What Pet Owners Should Know
As of January 1, 2020, recreational marijuana use will become legal in Illinois. It’s been a topic of hot discussion for a long time, but what you might not know is that veterinarians expect to be impacted by this change as well! I expect we will see some problems with increased access to recreational marijuana, but I actually think there will be a net benefit. Before we discuss what I expect to be good and to be bad, let me give you the rundown on marijuana.
Marijuana- dried flower from a type of Cannabis plant, this contains many cannabinoids including THC and CBD.
Hemp- a variety of cannabis plant, but the THC content is lower than in marijuana plants. Instead CBD is the Cannabinoid present in the highest quantity.
Cannabinoids– components of the cannabis plant (and some other plants!) that bind to certain receptors in the brain.
The two most common, and most readily studied, cannabinoids are THC and CBD
THC– (delta-9 tetrahydrocannabionol) This is the psychoactive component of marijuana. It does have a lot of anti-inflammatory components, appetite stimulating components etc. This is what gives users the “High”
CBD– (cannabidiol) This has many benefits in the body, without the psychoactive component. It helps to counterbalance hunger, lethargy, anxiety and high heart rate caused by THC.
Animals are quite sensitive to THC, and are much more susceptible to the negative effects of this component of Marijuana.
A dog exhibiting THC toxicity will show the following signs:
— changes in heart rhythm (sometimes slow, sometimes fast)
— low blood pressure
— Urinary incontinence
A Cat exhibiting Marijuana toxicity will show the following signs:
— Dilated pupils
— wandering aimlessly, spontaneous jumping, sometimes switching between lethargy and spontaneous movement.
— head bobbing
— ataxia, swaying side to side
— vocalizing – meowing, hissing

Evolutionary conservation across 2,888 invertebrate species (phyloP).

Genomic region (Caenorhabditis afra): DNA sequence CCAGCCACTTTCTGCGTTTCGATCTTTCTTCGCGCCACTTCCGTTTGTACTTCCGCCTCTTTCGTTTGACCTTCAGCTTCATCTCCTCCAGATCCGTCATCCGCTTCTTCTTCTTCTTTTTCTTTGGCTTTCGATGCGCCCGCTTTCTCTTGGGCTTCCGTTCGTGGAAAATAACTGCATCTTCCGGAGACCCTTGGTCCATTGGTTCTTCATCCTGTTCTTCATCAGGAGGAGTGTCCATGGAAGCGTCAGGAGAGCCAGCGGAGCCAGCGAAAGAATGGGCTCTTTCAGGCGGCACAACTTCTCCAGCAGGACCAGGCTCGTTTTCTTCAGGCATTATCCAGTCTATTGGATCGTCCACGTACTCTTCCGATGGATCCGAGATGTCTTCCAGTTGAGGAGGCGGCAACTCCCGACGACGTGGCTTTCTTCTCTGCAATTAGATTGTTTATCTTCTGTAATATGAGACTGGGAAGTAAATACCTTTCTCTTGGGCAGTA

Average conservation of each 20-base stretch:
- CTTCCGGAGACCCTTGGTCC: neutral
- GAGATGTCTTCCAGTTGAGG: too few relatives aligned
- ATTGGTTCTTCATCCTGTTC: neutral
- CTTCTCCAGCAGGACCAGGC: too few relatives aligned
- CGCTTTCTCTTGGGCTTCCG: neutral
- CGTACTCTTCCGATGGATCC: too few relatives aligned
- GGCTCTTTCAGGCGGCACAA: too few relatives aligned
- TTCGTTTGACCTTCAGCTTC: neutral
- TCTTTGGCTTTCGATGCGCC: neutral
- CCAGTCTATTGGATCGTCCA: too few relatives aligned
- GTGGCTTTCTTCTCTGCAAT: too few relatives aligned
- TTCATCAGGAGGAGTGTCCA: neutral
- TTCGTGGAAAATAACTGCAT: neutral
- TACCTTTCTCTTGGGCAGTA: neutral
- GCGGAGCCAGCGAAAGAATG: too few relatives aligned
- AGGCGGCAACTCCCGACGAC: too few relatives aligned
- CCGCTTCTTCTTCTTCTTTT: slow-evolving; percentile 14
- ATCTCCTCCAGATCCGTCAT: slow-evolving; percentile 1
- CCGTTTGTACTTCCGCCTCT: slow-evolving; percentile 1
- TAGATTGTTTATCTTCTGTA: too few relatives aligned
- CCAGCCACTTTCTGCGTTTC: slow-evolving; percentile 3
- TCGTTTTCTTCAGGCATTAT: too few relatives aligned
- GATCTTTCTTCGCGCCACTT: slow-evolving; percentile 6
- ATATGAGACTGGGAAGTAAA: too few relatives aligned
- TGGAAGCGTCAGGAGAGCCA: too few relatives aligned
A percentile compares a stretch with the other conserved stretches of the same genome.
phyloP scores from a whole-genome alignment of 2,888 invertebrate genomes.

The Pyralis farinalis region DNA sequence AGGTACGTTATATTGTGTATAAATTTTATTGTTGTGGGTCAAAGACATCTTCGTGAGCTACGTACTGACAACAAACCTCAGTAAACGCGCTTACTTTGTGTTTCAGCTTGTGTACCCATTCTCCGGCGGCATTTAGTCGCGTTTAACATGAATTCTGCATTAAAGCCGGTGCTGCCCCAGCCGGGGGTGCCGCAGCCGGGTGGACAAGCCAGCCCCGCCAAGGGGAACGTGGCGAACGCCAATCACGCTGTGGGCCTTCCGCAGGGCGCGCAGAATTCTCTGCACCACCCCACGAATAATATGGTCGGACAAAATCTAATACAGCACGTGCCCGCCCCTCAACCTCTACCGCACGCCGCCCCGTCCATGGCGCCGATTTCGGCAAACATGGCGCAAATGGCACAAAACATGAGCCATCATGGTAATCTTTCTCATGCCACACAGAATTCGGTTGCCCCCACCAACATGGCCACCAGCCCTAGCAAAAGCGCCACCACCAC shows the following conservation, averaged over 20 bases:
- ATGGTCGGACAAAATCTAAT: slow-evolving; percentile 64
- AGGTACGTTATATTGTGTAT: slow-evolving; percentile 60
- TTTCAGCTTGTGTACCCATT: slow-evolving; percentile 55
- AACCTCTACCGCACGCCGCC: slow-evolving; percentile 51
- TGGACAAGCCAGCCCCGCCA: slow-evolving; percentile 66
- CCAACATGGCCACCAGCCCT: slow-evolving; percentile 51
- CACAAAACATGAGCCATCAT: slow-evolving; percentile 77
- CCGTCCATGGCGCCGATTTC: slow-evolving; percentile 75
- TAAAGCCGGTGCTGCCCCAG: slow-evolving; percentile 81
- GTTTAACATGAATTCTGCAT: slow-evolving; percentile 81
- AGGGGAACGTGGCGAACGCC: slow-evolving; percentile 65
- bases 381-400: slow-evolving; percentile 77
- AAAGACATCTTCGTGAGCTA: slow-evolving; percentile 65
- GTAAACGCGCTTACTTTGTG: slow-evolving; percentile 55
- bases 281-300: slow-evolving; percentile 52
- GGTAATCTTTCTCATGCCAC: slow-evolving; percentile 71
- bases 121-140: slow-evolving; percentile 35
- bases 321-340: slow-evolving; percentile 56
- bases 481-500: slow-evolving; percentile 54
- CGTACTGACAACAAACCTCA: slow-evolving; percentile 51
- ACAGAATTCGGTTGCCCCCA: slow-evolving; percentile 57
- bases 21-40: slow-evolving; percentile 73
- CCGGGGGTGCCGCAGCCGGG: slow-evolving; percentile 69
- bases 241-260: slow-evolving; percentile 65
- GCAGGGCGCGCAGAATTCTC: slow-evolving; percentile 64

Marijuana toxicity is treated symptomatically, meaning that we manage low body temperatures, treat seizures or tremors, treat changes in heart rhythm, and maintain blood pressure.
One concern associated with legalization of recreational marijuana is that pets will be more likely to be exposed. While increased accessibility may result in a slight increase in marijuana ingestion cases, I still think the end result will be beneficial to pets and their vets. Up to this point, determining that a pet has indeed ingested marijuana is often a struggle. It’s hard to admit that an ingestion of illegal substance could have occured, even when it’s in the best interest of the pet. In some cases the owner of the pet may be unaware that there was potential exposure because other members of the house, friends etc. may be less forthcoming about illegal substances.
On the other hand, states that have already legalized marijuana report owners willingly calling to report their pet had consumed THC containing product. Owners are willing to tell their vet about the exposure without fear of repercussion or judgement. This allows correct treatment to be initiated promptly. It also allows the vet to use additional resources, such as animal poison control, for help in executing correct treatment. Overall this leads to less frustration, more accurate treatment, and improved outcome.
I am hopeful that we will not see an increase in marijuana toxicity cases, but will find that accidental ingestions are easier to identify and treat as people feel more free to discuss the potential exposure of their pet to THC containing products.